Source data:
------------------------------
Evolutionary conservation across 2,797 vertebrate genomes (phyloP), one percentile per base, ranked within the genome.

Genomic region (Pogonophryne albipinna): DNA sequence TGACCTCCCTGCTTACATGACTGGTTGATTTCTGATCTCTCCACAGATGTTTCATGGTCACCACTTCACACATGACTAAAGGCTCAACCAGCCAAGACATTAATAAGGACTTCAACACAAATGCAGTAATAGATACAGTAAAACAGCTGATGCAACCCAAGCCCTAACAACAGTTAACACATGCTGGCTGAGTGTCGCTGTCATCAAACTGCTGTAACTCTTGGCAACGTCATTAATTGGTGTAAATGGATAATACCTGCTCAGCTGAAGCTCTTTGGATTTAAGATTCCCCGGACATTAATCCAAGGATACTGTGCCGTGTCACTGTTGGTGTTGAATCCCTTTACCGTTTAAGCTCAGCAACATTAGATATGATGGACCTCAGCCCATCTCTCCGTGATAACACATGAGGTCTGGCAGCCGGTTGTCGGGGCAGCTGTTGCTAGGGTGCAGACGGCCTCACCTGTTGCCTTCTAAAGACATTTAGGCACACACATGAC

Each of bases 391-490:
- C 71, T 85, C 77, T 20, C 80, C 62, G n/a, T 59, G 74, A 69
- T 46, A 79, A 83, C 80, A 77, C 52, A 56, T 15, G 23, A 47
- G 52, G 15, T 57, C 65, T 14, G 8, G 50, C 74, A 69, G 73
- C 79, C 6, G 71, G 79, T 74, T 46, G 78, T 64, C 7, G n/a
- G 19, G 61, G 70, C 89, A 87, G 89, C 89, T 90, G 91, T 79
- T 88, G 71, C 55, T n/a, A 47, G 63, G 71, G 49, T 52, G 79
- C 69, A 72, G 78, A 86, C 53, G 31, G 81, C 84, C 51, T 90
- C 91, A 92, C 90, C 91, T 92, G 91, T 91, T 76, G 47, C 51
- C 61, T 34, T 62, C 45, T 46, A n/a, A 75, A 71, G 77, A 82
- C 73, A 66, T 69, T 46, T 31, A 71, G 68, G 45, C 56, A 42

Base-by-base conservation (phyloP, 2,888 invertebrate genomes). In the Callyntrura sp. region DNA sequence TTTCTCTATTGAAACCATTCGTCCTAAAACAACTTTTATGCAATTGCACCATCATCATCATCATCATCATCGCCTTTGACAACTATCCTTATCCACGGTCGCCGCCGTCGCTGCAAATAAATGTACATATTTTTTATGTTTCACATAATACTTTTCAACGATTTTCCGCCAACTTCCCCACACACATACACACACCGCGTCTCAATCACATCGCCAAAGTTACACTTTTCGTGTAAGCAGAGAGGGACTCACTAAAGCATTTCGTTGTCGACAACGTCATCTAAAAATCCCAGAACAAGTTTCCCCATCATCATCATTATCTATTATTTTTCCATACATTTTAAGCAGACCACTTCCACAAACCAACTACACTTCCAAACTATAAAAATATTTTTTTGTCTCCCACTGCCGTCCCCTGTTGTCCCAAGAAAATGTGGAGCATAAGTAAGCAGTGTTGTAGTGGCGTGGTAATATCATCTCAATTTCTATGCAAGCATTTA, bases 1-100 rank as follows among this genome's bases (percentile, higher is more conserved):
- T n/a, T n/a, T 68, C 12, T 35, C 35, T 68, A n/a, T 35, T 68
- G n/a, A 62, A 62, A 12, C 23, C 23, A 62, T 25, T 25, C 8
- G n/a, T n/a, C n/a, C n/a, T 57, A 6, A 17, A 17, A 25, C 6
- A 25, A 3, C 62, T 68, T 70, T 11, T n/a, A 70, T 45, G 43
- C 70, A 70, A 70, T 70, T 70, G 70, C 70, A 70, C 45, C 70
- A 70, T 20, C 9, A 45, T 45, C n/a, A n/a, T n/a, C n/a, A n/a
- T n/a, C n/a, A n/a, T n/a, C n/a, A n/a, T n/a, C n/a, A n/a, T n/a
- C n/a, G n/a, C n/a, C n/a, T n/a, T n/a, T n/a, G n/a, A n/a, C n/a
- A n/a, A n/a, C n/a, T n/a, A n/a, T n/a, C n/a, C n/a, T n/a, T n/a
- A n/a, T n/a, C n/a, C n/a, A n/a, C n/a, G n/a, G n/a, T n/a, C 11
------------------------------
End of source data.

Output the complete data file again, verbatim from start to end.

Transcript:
Evolutionary conservation across 2,797 vertebrate genomes (phyloP), one percentile per base, ranked within the genome.

Genomic region (Pogonophryne albipinna): DNA sequence TGACCTCCCTGCTTACATGACTGGTTGATTTCTGATCTCTCCACAGATGTTTCATGGTCACCACTTCACACATGACTAAAGGCTCAACCAGCCAAGACATTAATAAGGACTTCAACACAAATGCAGTAATAGATACAGTAAAACAGCTGATGCAACCCAAGCCCTAACAACAGTTAACACATGCTGGCTGAGTGTCGCTGTCATCAAACTGCTGTAACTCTTGGCAACGTCATTAATTGGTGTAAATGGATAATACCTGCTCAGCTGAAGCTCTTTGGATTTAAGATTCCCCGGACATTAATCCAAGGATACTGTGCCGTGTCACTGTTGGTGTTGAATCCCTTTACCGTTTAAGCTCAGCAACATTAGATATGATGGACCTCAGCCCATCTCTCCGTGATAACACATGAGGTCTGGCAGCCGGTTGTCGGGGCAGCTGTTGCTAGGGTGCAGACGGCCTCACCTGTTGCCTTCTAAAGACATTTAGGCACACACATGAC

Each of bases 391-490:
- C 71, T 85, C 77, T 20, C 80, C 62, G n/a, T 59, G 74, A 69
- T 46, A 79, A 83, C 80, A 77, C 52, A 56, T 15, G 23, A 47
- G 52, G 15, T 57, C 65, T 14, G 8, G 50, C 74, A 69, G 73
- C 79, C 6, G 71, G 79, T 74, T 46, G 78, T 64, C 7, G n/a
- G 19, G 61, G 70, C 89, A 87, G 89, C 89, T 90, G 91, T 79
- T 88, G 71, C 55, T n/a, A 47, G 63, G 71, G 49, T 52, G 79
- C 69, A 72, G 78, A 86, C 53, G 31, G 81, C 84, C 51, T 90
- C 91, A 92, C 90, C 91, T 92, G 91, T 91, T 76, G 47, C 51
- C 61, T 34, T 62, C 45, T 46, A n/a, A 75, A 71, G 77, A 82
- C 73, A 66, T 69, T 46, T 31, A 71, G 68, G 45, C 56, A 42

Base-by-base conservation (phyloP, 2,888 invertebrate genomes). In the Callyntrura sp. region DNA sequence TTTCTCTATTGAAACCATTCGTCCTAAAACAACTTTTATGCAATTGCACCATCATCATCATCATCATCATCGCCTTTGACAACTATCCTTATCCACGGTCGCCGCCGTCGCTGCAAATAAATGTACATATTTTTTATGTTTCACATAATACTTTTCAACGATTTTCCGCCAACTTCCCCACACACATACACACACCGCGTCTCAATCACATCGCCAAAGTTACACTTTTCGTGTAAGCAGAGAGGGACTCACTAAAGCATTTCGTTGTCGACAACGTCATCTAAAAATCCCAGAACAAGTTTCCCCATCATCATCATTATCTATTATTTTTCCATACATTTTAAGCAGACCACTTCCACAAACCAACTACACTTCCAAACTATAAAAATATTTTTTTGTCTCCCACTGCCGTCCCCTGTTGTCCCAAGAAAATGTGGAGCATAAGTAAGCAGTGTTGTAGTGGCGTGGTAATATCATCTCAATTTCTATGCAAGCATTTA, bases 1-100 rank as follows among this genome's bases (percentile, higher is more conserved):
- T n/a, T n/a, T 68, C 12, T 35, C 35, T 68, A n/a, T 35, T 68
- G n/a, A 62, A 62, A 12, C 23, C 23, A 62, T 25, T 25, C 8
- G n/a, T n/a, C n/a, C n/a, T 57, A 6, A 17, A 17, A 25, C 6
- A 25, A 3, C 62, T 68, T 70, T 11, T n/a, A 70, T 45, G 43
- C 70, A 70, A 70, T 70, T 70, G 70, C 70, A 70, C 45, C 70
- A 70, T 20, C 9, A 45, T 45, C n/a, A n/a, T n/a, C n/a, A n/a
- T n/a, C n/a, A n/a, T n/a, C n/a, A n/a, T n/a, C n/a, A n/a, T n/a
- C n/a, G n/a, C n/a, C n/a, T n/a, T n/a, T n/a, G n/a, A n/a, C n/a
- A n/a, A n/a, C n/a, T n/a, A n/a, T n/a, C n/a, C n/a, T n/a, T n/a
- A n/a, T n/a, C n/a, C n/a, A n/a, C n/a, G n/a, G n/a, T n/a, C 11